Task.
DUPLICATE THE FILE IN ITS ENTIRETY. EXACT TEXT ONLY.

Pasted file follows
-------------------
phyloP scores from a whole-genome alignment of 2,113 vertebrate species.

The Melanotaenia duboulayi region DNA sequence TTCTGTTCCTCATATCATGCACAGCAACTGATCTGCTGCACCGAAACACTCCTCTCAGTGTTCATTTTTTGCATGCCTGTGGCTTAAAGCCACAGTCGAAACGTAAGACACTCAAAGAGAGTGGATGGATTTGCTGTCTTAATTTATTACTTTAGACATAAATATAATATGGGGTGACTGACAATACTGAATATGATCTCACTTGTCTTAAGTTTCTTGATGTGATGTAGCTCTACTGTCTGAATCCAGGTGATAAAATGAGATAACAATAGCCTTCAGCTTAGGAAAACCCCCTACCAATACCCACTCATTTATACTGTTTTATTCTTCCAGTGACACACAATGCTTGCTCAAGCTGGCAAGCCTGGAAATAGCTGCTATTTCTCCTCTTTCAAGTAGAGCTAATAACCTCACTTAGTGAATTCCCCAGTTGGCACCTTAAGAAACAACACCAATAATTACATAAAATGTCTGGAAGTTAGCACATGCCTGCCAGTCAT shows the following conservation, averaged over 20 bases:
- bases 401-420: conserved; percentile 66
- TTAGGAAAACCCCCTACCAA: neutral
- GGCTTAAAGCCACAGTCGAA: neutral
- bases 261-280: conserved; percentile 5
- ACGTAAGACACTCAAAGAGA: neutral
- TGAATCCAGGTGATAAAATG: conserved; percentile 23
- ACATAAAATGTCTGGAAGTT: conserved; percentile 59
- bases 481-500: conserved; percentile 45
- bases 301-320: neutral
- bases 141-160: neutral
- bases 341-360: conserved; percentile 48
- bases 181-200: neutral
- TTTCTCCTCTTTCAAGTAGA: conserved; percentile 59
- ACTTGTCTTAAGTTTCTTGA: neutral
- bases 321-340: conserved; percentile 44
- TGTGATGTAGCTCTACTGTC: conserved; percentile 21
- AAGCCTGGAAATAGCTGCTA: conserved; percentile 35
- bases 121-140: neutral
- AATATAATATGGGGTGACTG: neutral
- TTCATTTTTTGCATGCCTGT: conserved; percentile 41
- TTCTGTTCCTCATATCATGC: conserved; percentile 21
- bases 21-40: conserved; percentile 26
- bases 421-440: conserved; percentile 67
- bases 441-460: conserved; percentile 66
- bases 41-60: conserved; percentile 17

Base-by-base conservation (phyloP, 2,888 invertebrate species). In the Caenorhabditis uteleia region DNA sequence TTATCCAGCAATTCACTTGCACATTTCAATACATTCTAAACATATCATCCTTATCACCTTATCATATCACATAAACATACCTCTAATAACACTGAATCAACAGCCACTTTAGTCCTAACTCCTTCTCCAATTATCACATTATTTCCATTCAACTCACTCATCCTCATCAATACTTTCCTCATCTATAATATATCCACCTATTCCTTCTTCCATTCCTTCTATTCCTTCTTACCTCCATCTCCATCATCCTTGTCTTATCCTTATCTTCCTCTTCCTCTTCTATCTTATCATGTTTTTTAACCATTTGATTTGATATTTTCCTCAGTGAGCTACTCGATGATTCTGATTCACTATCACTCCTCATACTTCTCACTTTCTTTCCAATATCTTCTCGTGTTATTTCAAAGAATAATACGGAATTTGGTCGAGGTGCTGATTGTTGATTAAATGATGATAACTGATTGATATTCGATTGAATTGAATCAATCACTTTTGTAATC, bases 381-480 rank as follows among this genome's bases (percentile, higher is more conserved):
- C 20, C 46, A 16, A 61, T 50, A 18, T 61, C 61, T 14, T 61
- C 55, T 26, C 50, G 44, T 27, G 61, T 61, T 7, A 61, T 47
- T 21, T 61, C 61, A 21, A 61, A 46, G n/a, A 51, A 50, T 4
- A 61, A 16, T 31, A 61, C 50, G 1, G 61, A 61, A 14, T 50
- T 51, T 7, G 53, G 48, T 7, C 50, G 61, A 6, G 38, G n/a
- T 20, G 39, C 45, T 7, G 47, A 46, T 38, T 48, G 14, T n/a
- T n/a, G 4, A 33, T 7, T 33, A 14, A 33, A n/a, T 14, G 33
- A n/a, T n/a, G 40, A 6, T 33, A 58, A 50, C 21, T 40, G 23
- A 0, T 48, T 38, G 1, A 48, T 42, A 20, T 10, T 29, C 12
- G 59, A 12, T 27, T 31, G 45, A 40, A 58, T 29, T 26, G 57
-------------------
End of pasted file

phyloP scores from a whole-genome alignment of 2,113 vertebrate species.

The Melanotaenia duboulayi region DNA sequence TTCTGTTCCTCATATCATGCACAGCAACTGATCTGCTGCACCGAAACACTCCTCTCAGTGTTCATTTTTTGCATGCCTGTGGCTTAAAGCCACAGTCGAAACGTAAGACACTCAAAGAGAGTGGATGGATTTGCTGTCTTAATTTATTACTTTAGACATAAATATAATATGGGGTGACTGACAATACTGAATATGATCTCACTTGTCTTAAGTTTCTTGATGTGATGTAGCTCTACTGTCTGAATCCAGGTGATAAAATGAGATAACAATAGCCTTCAGCTTAGGAAAACCCCCTACCAATACCCACTCATTTATACTGTTTTATTCTTCCAGTGACACACAATGCTTGCTCAAGCTGGCAAGCCTGGAAATAGCTGCTATTTCTCCTCTTTCAAGTAGAGCTAATAACCTCACTTAGTGAATTCCCCAGTTGGCACCTTAAGAAACAACACCAATAATTACATAAAATGTCTGGAAGTTAGCACATGCCTGCCAGTCAT shows the following conservation, averaged over 20 bases:
- bases 401-420: conserved; percentile 66
- TTAGGAAAACCCCCTACCAA: neutral
- GGCTTAAAGCCACAGTCGAA: neutral
- bases 261-280: conserved; percentile 5
- ACGTAAGACACTCAAAGAGA: neutral
- TGAATCCAGGTGATAAAATG: conserved; percentile 23
- ACATAAAATGTCTGGAAGTT: conserved; percentile 59
- bases 481-500: conserved; percentile 45
- bases 301-320: neutral
- bases 141-160: neutral
- bases 341-360: conserved; percentile 48
- bases 181-200: neutral
- TTTCTCCTCTTTCAAGTAGA: conserved; percentile 59
- ACTTGTCTTAAGTTTCTTGA: neutral
- bases 321-340: conserved; percentile 44
- TGTGATGTAGCTCTACTGTC: conserved; percentile 21
- AAGCCTGGAAATAGCTGCTA: conserved; percentile 35
- bases 121-140: neutral
- AATATAATATGGGGTGACTG: neutral
- TTCATTTTTTGCATGCCTGT: conserved; percentile 41
- TTCTGTTCCTCATATCATGC: conserved; percentile 21
- bases 21-40: conserved; percentile 26
- bases 421-440: conserved; percentile 67
- bases 441-460: conserved; percentile 66
- bases 41-60: conserved; percentile 17

Base-by-base conservation (phyloP, 2,888 invertebrate species). In the Caenorhabditis uteleia region DNA sequence TTATCCAGCAATTCACTTGCACATTTCAATACATTCTAAACATATCATCCTTATCACCTTATCATATCACATAAACATACCTCTAATAACACTGAATCAACAGCCACTTTAGTCCTAACTCCTTCTCCAATTATCACATTATTTCCATTCAACTCACTCATCCTCATCAATACTTTCCTCATCTATAATATATCCACCTATTCCTTCTTCCATTCCTTCTATTCCTTCTTACCTCCATCTCCATCATCCTTGTCTTATCCTTATCTTCCTCTTCCTCTTCTATCTTATCATGTTTTTTAACCATTTGATTTGATATTTTCCTCAGTGAGCTACTCGATGATTCTGATTCACTATCACTCCTCATACTTCTCACTTTCTTTCCAATATCTTCTCGTGTTATTTCAAAGAATAATACGGAATTTGGTCGAGGTGCTGATTGTTGATTAAATGATGATAACTGATTGATATTCGATTGAATTGAATCAATCACTTTTGTAATC, bases 381-480 rank as follows among this genome's bases (percentile, higher is more conserved):
- C 20, C 46, A 16, A 61, T 50, A 18, T 61, C 61, T 14, T 61
- C 55, T 26, C 50, G 44, T 27, G 61, T 61, T 7, A 61, T 47
- T 21, T 61, C 61, A 21, A 61, A 46, G n/a, A 51, A 50, T 4
- A 61, A 16, T 31, A 61, C 50, G 1, G 61, A 61, A 14, T 50
- T 51, T 7, G 53, G 48, T 7, C 50, G 61, A 6, G 38, G n/a
- T 20, G 39, C 45, T 7, G 47, A 46, T 38, T 48, G 14, T n/a
- T n/a, G 4, A 33, T 7, T 33, A 14, A 33, A n/a, T 14, G 33
- A n/a, T n/a, G 40, A 6, T 33, A 58, A 50, C 21, T 40, G 23
- A 0, T 48, T 38, G 1, A 48, T 42, A 20, T 10, T 29, C 12
- G 59, A 12, T 27, T 31, G 45, A 40, A 58, T 29, T 26, G 57